By: Marilyn L. Davis
“All the ideas in the universe can be described by words. Therefore, if you simply take all the words and rearrange them randomly enough times, you’re bound to hit upon at least a few great ideas eventually.
Sausage donkey swallows flying guillotine, my love assembly line.” ― Jarod Kintz, The Days of Yay are Here! Wake Me Up When They’re Over
Convoluted, Charm King and a Cohesive Blog Post
For each of us, including Kintz, there’s a process for writing. What are some of the better processes to get you to a finished post? First, decide why you’re writing. Is it to educate, entertain or enchant?
When you know your motive for writing, it helps you frame each post.
However, regardless of the motive for writing, each writer I’ve ever known has ideas and images crowding their mind and they simply must get them recorded. If you carry a notebook, pad or laptop, you can capture those ideas and words that fly through your thoughts, your observations, your feelings at the sight, or your pain and joy in the remembering. Expanding on these seemingly random words, thoughts or feelings, that’s how we create a blog post.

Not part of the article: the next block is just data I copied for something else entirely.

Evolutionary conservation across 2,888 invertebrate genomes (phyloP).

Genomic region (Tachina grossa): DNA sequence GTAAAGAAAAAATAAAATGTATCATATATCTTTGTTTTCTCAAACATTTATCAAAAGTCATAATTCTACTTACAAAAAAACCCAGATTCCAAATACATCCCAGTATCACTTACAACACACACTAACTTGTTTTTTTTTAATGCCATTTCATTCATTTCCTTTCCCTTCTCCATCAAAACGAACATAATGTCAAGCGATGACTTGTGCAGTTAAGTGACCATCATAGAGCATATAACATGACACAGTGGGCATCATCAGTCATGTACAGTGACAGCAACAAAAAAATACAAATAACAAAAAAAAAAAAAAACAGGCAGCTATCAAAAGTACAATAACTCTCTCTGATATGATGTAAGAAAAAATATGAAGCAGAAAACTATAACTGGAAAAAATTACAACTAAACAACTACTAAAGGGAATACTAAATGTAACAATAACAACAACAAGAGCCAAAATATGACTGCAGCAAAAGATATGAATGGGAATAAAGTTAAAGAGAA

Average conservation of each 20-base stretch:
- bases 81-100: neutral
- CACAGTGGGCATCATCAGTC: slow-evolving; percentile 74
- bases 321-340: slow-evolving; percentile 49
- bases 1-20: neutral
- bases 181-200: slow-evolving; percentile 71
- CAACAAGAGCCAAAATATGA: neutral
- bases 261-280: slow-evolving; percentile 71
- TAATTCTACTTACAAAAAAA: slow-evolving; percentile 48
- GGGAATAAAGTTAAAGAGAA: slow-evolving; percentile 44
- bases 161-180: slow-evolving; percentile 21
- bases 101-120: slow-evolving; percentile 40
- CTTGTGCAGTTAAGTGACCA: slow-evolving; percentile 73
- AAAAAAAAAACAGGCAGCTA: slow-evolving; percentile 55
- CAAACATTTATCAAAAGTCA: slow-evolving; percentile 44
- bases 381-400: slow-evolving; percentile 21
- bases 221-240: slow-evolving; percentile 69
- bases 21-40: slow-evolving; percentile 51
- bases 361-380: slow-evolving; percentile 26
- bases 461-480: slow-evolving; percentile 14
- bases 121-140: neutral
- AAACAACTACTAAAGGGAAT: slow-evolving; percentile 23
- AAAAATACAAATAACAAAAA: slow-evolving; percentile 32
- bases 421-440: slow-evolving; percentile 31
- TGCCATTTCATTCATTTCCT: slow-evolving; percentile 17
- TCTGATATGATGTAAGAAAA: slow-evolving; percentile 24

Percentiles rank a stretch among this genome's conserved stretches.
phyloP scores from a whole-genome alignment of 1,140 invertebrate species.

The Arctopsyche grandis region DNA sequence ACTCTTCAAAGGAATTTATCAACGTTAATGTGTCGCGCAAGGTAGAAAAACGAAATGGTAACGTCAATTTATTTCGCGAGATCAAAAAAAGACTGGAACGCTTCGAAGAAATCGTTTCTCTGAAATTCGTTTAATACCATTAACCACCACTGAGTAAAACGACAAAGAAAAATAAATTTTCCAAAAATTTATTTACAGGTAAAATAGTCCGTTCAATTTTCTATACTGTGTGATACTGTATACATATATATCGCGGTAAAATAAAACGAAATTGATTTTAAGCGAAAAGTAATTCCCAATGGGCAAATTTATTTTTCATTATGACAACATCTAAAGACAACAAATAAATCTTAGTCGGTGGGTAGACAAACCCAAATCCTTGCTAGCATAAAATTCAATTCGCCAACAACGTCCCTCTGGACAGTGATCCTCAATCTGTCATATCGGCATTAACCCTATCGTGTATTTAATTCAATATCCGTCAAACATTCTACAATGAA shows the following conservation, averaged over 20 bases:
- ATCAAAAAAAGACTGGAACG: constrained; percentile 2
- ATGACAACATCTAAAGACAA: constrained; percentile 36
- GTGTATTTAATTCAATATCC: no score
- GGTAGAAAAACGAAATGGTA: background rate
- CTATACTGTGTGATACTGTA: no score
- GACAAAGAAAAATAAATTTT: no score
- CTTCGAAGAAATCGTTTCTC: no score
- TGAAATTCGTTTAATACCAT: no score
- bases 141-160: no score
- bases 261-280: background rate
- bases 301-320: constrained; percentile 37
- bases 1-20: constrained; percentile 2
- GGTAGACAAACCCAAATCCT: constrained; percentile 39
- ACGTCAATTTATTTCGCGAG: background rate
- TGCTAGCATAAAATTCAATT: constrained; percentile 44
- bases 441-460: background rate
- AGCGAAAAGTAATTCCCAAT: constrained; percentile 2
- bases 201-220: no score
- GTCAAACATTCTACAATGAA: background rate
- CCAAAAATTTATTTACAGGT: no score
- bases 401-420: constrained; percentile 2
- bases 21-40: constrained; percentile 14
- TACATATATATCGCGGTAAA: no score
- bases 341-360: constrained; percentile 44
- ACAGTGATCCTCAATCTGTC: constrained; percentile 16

I have a special traveling idea notebook, only used for observations and ideas, and I record them when I have them. I know that memory is funny; it is fluid and like all fluids can wash away my thoughts.
Short-term memory only holds about seven pieces of information and that information fades quickly; sometimes in as little as 15-30 seconds.
Obviously, that’s not long enough to retain all of the ideas that come to us, so writing them down is important. Whether it’s inspiring enough to be included in your finished piece is unimportant.
Your job as a writer is to build upon the ideas that have merit, but you won’t have material to work with if you don’t record those random thoughts. One way to build upon the word or thought is to Brainstorm. We usually think of brainstorming in groups.
However, there is solitary brainstorming and house cleaning rolled into one.
Write down every word that you associate with your idea or words and phrases that you connect to this topic or subject.
Some people find this easier if they have categories for brainstorming, similar to having other people prompt or spark imagination in the typical group brainstorming. If you’re brainstorming by yourself, simply answer these questions to get you started on your blog post.
- What do you know about this topic?
- Why are you focused on this idea or topic?
- Where did this idea come from – a look, smell, a passing remark at Starbucks?
- Did you read a passage from a book that jiggled and nudged a memory for you?
- What are your thoughts, feelings and attitudes about the topic?
- What are the pros and cons of writing yet another piece about this topic?
Brainstorm for five to ten minutes; scribble away and jot it down. At this point, do not edit or judge the writing, and don’t go back and correct spelling or grammar. I know it can be distracting – all those red underlined words or the annoying green grammar alerts.